Like most of the web you’re probably waiting for the other shoe to drop on the much-loved, but seemingly beleaguered, Flickr photo service.
Let’s face it, Flickr’s parent, Yahoo, hasn’t exactly had a banner year and the company already all but killed developer-favorite Delicious. If you aren’t worried about the future of Flickr it’s probably because you aren’t paying attention.
Or, it might be because you’ve got a complete and total backup of all your Flickr images running on your own URL, complete with all the metadata, permissions and privacy settings you’ve stored on Flickr.
What’s that? You don’t have a parallel version of Flickr on your own server? For shame.
Lucky for you, former Flickr employee Aaron Straup Cope created Parallel-Flickr which, as the name suggests, mirrors Flickr on your own domain. Parallel-Flickr is, in Cope’s words, “still a work in progress… it ain’t pretty or classy yet but it works.”
In a nutshell Parallel-Flickr is a set of PHP scripts for backing up your Flickr photos and generating a database-backed website to display them. The feature list includes downloading and storing your original images (along with the 640px version) and grabbing all of Flickr’s metadata about each image as a JSON file. With that info Parallel-Flickr then constructs a database and generates a website with the same URL structure that Flickr uses. Parallel-Flickr also “honours the viewing permissions you’ve chosen on Flickr.” It’s that last part of that description that’s intriguing. Here’s Cope’s description of what the code does:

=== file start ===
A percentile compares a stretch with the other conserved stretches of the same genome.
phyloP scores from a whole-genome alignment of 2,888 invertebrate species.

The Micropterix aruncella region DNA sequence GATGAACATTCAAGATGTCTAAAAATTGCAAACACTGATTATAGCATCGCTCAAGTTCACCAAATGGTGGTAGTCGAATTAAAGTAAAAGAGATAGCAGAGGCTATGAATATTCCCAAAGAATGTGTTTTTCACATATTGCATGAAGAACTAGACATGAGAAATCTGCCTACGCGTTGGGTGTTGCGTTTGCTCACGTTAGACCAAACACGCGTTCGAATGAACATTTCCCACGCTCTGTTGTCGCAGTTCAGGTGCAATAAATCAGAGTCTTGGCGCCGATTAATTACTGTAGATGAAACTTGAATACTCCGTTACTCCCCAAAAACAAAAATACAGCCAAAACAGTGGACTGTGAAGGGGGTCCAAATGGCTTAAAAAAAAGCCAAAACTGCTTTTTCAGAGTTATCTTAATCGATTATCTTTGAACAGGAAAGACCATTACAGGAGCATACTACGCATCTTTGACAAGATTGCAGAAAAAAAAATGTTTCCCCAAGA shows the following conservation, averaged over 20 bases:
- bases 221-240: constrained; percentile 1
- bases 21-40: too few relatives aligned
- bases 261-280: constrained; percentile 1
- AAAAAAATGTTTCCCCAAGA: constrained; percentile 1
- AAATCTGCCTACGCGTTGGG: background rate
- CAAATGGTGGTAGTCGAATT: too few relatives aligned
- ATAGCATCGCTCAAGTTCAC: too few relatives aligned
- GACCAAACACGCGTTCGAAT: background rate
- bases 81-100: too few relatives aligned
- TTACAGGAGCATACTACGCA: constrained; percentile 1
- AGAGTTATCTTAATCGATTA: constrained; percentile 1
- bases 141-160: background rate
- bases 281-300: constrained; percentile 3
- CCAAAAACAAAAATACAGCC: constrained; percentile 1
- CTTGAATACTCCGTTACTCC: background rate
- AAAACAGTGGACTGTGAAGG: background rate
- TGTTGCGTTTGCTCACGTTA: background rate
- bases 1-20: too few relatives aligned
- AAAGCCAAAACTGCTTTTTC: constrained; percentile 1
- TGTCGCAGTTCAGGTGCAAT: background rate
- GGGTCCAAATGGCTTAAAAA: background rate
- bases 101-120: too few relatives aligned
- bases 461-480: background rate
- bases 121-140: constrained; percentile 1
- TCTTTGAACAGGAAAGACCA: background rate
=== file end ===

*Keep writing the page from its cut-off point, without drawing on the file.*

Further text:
The thing that’s most interesting to me though is the last piece on that list: The part where the site uses Flickr to authenticate logged in users. What that means is that I can replicate Flickr’s privacy settings locally. It means that I can have a local copy of my photos and keep private things private…
If you come to my site and you’re not logged in (via Flickr) you just won’t see non-public photos. Neither will I, for that matter. But if you do log in then because you’ve logged in via the Flickr API auth dance I have a auth token for you and can look up your Flickr ID and whether you’re a contact and see when and where you have permissions to see all those other photos.
In other words, so long as Flickr is around, Parallel-Flickr allows your site to act exactly like Flickr. From the URLs to the privacy settings, you’ll have your data backed up and online. Should the unthinkable happen to Flickr your site will still continue to function, save your private images which will be hidden safely away.
As noted above, Parallel-Flicker is a work in progress, but if you’d like to try it out, head on over to the GitHub page and grab the code. If you prefer to wait for features like cron jobs for syncing, geodata backups, S3 archiving and more, keep an eye on the project, all that and more is already on the todo list.